What Veterinary Professionals Say

When it comes to specific pet emergencies such as these, it’s essential to know what veterinary professionals have to say. They’ve studied for these, after all.

With that being said, here’s a few key points from professionals when it comes to permethrin poisoning:

  • Permethrin is a powerful chemical. Even short exposure to this substance can lead to dire consequences for your cat.
  • Pet owners must watch out for signs of illness or poisoning and contact a veterinarian immediately if their cat shows any symptoms.
  • Depending on the cat's age, weight, and the severity of the symptoms, a veterinarian may recommend different treatments, including decontamination with soap and water and supportive care with fluid therapy and medications to reduce nausea, vomiting, or itching.
  • Even after recovery, long-term effects of permethrin poisoning can occur, such as neurologic issues or respiratory problems that need to be monitored.

Home Treatment Options for Milder Cases of Permethrin Poisoning

If your cat was only exposed to low levels of permethrin, you may be able to treat your cat at home with the help of a qualified vet. Here are a few treatments your vet might suggest for milder cases:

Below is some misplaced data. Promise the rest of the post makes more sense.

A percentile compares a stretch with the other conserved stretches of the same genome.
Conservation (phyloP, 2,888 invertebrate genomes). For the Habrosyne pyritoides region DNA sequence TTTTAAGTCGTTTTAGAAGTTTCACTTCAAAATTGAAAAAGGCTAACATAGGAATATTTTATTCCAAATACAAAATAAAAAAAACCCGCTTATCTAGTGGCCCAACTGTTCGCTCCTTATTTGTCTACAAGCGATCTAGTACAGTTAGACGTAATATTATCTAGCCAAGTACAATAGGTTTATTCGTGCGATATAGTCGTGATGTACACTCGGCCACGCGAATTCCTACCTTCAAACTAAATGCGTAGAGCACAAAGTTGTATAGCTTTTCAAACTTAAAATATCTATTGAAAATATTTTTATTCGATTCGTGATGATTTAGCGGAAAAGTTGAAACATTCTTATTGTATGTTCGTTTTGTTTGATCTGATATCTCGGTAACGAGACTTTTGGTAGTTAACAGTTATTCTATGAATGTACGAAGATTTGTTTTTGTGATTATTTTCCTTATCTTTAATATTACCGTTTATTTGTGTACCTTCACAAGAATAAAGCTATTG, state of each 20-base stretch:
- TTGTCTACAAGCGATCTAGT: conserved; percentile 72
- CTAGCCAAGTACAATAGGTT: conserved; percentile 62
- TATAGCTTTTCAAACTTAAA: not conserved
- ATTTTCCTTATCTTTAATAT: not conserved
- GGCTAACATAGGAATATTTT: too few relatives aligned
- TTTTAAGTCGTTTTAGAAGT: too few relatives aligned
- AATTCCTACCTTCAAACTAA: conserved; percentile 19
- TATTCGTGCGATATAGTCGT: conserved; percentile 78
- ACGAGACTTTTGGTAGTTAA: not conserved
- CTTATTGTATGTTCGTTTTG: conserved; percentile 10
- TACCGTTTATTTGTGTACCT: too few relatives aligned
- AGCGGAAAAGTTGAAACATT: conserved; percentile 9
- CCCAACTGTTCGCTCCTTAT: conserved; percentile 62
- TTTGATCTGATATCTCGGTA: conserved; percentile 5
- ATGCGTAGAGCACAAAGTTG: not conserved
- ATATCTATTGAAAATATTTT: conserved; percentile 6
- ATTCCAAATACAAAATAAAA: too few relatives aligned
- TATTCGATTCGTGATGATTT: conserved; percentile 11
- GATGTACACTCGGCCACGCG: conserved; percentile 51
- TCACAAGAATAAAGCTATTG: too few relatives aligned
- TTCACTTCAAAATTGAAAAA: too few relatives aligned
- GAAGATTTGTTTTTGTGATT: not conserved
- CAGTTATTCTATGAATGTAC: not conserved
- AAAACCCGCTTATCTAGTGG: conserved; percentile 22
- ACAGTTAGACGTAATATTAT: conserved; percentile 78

Your vet may suggest bathing your cat with an approved pet shampoo. This removes any residual toxins and helps reduce the severity of symptoms. However, it’s important to note that bathing should not be done if your cat is having trouble breathing, as it can cause further complications or even death.

Activated Charcoal

Sometimes, your vet may administer activated charcoal orally or through insertion into the stomach. Activated charcoal binds to toxins in the stomach and helps remove them from the system.

Fluid Therapy and Medication

If vomiting or diarrhea is present, your vet will likely prescribe fluid therapy and medication to alleviate symptoms and reduce dehydration. It's also important to monitor kidney function as some permethrin cases can lead to kidney damage if left untreated.

It is important to note that home treatments for permethrin poisoning are not recommended as it can be challenging to know how severe the case is without medical help from a veterinarian. Proper treatment may not be possible without hospitalization.

Other Household Chemicals That Are Poisonous To Cats

Cat lying on top of a laundry

It's not just permethrin that's poisonous to cats—there're other household chemicals you should be aware of too.

Bleaching agents

Cats can be poisoned by various bleaching agents, such as chlorine, oxygen, and peroxide bleach, usually found in laundry detergents and cleaning products. Poisoning symptoms can include difficulty breathing, coughing, vomiting, diarrhea, weakness, and lethargy.

Non-bleaching agents

Non-bleaching agents such as silicates are used in liquid soaps, surface cleaners, and detergents and can be very toxic to your furry pals. You might not think twice about letting your kitty wander around the kitchen.